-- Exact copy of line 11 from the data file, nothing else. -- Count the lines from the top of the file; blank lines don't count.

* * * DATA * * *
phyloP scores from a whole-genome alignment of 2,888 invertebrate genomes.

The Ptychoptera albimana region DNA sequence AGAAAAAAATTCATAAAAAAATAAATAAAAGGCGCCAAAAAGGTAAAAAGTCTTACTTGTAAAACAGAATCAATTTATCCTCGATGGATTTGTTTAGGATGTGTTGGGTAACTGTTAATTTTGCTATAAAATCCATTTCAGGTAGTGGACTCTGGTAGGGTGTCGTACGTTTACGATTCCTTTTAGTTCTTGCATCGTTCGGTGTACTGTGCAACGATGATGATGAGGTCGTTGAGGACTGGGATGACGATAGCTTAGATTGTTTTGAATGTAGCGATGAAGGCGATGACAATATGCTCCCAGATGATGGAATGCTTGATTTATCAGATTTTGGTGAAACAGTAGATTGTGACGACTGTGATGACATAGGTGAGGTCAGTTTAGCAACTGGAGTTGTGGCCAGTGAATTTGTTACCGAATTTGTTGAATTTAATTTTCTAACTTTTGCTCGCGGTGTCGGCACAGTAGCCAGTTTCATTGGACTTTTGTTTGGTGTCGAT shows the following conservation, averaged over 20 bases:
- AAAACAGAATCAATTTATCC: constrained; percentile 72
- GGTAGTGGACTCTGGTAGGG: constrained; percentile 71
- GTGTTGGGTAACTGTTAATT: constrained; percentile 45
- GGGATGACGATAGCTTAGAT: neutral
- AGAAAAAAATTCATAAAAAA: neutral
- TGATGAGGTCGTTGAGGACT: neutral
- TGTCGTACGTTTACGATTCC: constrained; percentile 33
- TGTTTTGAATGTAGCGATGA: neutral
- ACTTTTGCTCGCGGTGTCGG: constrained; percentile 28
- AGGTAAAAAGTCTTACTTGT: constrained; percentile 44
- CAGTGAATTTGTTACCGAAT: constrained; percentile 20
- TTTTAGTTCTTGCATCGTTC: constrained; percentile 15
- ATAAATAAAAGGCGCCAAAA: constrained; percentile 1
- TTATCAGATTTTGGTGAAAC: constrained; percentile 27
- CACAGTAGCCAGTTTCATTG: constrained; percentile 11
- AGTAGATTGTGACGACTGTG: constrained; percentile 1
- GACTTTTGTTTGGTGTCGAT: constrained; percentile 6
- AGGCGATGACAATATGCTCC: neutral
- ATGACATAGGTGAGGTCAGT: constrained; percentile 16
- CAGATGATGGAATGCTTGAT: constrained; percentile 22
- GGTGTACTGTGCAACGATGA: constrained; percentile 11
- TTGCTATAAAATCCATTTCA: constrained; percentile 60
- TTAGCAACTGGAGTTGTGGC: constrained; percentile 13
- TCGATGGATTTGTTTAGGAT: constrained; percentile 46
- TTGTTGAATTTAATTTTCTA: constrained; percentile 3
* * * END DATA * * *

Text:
- ACTTTTGCTCGCGGTGTCGG: constrained; percentile 28